Mitcham, John I. Hon.
The following data is extracted from Illustrated History of the State of Idaho.
The well known and popular postmaster of Kendrick, John Irving Mitcham, was born in Indiana, April 7, 1849, and is of Scotch-Irish lineage, his ancestors being early settlers of South Carolina. His paternal grandfather emigrated to Ohio at an early day, and there John Mitcham, father of our subject, was born and reared. When a young man he removed to Indiana and was married in the Hoosier state to Miss Jane McCann, a native of Indiana. They have been life-long and faithful members of the United Brethren church, and now, in their declining years, are surrounded by the veneration and respect which should always accompany an honorable old age. They reside in Fairbury, Nebraska, to which state they removed in 1867. The father is now eighty-five years of age, and the mother eighty-one. Their home was blessed with five children, three of whom are living, and they have passed the fiftieth anniversary of their wedding day, thus traveling life's journey together for more than half a century, their mutual love and confidence increasing as the years have gone by.
The subject of this sketch is the eldest of their children. He was educated in Greenhill Seminary, in Indiana, and at Taber College, Iowa, and has devoted his life to agricultural pursuits and religious work in the United Brethren and Methodist churches. In 1885 he was ordained a minister of the gospel, and became a very zealous and efficient worker in the Master's vineyard. He joined the Columbia River conference and for some years also carried on his ministerial labors in Idaho. He came to Kendrick very early in the history of the town, in 1883, and purchased seventy-five acres of land adjoining the corporation limits. He has a very pleasant home, overlooking the picturesque valley in which the town is located, the view being a most attractive and delightful one, hardly surpassed in the entire state, which so richly deserves the name of "Gem of the Mountains."
Mr. Mitcham was happily married August 22. 1878, to Miss Arizona Miller, a native of Nebraska. Three children, two daughters and a son, have come to bless their union, Floyd, Mary E. and John Milton.
In his political affiliations Mr. Mitcham is a stalwart Republican, unswerving in his advocacy of the principles of the party. On that ticket he was elected a member of the last territorial legislature of Idaho and has been a member of the state senate. His close study of the conditions, needs and demands of the state made him a valuable member of the assembly and his aid was zealously given to every measure which he believed would prove of public benefit. For three years he served as a member of the city council of Kendrick, was mayor of the city two terms, was police judge four years and justice of the peace six years. His public duties have ever been discharged in a most prompt and faithful manner, showing him to be a trustworthy and patriotic official. He is a man of broad general information, of sound judgment and the highest integrity of character and has the unqualified confidence of his fellow townsmen and all who know him. The cause of education has also found in him a warm friend, and he has taken a deep interest in everything pertaining to the intellectual advancement of this town, county and state. For three years he was a member of the school board of Kendrick, was largely instrumental in securing the establishment of the State University at Moscow, and has the credit of having cast the deciding vote which located the State Normal School at Lewiston. He received the appointment of postmaster of Kendrick on the 3d of July 1897, and has made a very capable officer, winning the commendation of all concerned. In manner he is free from all ostentation and display, but his intrinsic worth is recognized and his friendship is most prized by those who know him best, showing that his character will bear the scrutiny of close acquaintance. He is a generous, broadminded man, a true type of the American spirit and an embodiment of that progress which in the last few years has drawn to this country the admiring gaze of the nations of the world.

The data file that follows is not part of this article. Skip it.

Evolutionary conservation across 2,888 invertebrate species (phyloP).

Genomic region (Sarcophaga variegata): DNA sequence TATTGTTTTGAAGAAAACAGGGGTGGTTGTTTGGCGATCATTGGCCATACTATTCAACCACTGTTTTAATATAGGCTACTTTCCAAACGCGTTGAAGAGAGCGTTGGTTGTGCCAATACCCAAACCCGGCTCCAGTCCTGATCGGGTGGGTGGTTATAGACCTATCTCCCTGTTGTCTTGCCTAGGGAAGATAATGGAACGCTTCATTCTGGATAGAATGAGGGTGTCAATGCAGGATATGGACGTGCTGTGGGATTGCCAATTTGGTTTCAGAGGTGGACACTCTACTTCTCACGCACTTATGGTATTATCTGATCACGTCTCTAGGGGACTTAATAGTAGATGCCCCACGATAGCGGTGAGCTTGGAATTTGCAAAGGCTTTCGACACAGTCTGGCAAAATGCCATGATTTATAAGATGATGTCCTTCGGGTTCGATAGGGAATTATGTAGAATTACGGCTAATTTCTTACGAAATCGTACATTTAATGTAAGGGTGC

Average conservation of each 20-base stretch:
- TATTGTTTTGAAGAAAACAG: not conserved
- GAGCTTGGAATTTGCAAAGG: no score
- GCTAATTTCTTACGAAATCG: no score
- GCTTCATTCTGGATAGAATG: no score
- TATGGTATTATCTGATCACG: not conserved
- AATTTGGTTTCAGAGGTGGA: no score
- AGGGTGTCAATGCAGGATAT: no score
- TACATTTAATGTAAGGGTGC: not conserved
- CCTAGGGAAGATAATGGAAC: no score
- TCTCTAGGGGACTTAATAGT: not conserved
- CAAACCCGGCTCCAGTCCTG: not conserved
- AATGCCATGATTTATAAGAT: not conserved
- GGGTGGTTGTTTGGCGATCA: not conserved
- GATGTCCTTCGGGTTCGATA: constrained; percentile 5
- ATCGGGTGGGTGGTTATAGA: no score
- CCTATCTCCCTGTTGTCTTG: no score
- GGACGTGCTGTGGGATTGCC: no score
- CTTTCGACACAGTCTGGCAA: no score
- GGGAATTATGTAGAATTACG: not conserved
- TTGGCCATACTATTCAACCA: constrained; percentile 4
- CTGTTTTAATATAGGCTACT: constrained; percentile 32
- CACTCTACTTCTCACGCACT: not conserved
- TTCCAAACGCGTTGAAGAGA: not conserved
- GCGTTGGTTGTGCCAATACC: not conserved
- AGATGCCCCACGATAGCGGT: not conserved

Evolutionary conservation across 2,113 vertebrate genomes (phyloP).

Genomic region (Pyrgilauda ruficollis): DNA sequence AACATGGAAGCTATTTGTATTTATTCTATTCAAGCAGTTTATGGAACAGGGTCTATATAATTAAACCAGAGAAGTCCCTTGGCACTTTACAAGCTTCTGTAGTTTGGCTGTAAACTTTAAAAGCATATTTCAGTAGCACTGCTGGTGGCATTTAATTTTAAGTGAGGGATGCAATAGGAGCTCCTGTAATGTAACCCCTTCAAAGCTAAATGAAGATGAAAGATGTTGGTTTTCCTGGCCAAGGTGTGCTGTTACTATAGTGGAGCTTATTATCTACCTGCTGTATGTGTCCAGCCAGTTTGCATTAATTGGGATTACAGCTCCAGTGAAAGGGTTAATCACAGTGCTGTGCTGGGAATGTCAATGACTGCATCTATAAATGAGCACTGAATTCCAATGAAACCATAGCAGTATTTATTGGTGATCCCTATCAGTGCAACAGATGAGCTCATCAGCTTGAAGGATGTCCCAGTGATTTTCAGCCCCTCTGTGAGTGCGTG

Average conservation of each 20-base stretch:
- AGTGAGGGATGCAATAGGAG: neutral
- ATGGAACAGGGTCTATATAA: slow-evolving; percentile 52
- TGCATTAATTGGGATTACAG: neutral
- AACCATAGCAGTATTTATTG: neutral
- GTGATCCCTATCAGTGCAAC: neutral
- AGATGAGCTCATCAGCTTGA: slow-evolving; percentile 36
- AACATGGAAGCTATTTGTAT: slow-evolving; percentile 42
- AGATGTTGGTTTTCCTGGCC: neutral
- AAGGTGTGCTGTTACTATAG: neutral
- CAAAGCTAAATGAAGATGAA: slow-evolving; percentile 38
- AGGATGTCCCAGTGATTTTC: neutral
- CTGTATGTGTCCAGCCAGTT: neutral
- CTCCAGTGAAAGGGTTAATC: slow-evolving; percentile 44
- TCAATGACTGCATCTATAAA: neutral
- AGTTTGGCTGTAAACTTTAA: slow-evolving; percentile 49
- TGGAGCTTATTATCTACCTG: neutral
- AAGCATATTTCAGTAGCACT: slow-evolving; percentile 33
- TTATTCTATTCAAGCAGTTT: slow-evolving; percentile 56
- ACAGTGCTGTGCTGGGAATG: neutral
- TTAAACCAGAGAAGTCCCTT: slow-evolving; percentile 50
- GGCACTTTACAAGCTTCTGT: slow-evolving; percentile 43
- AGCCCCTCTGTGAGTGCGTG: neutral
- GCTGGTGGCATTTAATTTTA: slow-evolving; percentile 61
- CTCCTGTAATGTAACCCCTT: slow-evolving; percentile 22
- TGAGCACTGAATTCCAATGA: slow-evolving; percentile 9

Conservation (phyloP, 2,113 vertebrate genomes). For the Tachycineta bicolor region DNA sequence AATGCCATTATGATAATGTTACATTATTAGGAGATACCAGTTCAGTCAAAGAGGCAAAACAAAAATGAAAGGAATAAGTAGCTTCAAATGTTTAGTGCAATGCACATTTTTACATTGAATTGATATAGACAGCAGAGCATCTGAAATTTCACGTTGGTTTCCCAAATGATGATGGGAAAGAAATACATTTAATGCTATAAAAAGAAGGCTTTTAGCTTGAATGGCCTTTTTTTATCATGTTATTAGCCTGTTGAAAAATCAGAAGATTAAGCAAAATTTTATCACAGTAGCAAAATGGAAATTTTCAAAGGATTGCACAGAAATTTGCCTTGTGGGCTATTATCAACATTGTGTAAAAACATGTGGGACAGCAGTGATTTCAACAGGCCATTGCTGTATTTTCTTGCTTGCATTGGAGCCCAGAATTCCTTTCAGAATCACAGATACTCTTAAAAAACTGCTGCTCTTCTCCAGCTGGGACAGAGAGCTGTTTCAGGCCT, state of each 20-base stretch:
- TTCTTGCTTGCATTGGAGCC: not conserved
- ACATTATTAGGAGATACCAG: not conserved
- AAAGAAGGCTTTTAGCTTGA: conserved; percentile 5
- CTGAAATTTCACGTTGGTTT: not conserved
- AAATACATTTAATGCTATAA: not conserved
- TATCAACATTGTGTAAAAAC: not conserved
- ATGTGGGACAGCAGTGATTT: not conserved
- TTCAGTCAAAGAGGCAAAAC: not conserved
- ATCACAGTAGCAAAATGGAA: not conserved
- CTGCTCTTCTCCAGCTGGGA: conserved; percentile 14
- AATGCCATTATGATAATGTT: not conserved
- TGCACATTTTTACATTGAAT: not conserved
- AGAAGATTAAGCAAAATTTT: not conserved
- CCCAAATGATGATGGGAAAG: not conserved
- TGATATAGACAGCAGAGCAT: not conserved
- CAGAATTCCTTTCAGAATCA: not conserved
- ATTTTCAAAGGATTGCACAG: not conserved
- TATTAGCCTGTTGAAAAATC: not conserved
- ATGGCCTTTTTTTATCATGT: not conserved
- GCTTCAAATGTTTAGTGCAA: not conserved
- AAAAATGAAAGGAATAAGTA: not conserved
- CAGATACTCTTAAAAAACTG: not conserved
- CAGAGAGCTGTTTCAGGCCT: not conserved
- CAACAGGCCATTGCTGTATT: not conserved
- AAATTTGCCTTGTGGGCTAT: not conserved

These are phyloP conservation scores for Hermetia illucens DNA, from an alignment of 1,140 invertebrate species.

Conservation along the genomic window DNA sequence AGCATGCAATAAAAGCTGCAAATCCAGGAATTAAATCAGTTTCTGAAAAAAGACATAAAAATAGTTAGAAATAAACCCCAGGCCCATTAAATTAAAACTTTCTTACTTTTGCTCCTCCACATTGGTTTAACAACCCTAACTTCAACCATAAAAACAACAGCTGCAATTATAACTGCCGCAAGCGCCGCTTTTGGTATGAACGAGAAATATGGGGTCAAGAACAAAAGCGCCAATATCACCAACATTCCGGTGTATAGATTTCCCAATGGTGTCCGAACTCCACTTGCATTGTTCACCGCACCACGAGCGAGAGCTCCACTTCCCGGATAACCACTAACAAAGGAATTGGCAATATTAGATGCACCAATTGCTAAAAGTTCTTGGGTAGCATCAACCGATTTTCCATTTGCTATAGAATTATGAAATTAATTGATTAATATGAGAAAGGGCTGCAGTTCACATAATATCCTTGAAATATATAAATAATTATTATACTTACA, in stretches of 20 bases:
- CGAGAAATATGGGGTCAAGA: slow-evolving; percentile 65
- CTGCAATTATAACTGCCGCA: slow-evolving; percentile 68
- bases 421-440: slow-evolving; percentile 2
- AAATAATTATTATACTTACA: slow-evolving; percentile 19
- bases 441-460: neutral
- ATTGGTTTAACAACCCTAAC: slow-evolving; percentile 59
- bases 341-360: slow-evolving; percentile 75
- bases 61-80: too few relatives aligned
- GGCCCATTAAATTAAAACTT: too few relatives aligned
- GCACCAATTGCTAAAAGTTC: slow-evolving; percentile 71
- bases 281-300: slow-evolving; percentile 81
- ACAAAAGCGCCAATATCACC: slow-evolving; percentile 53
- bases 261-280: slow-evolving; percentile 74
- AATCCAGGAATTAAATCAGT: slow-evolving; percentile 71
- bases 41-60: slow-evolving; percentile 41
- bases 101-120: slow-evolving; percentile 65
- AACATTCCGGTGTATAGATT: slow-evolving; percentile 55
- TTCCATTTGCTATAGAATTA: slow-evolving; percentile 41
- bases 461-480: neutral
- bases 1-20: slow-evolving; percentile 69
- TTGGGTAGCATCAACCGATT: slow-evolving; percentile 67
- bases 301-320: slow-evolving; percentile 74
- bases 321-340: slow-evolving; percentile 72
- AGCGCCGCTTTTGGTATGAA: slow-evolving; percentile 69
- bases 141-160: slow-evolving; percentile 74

Source: Illustrated History of the State of Idaho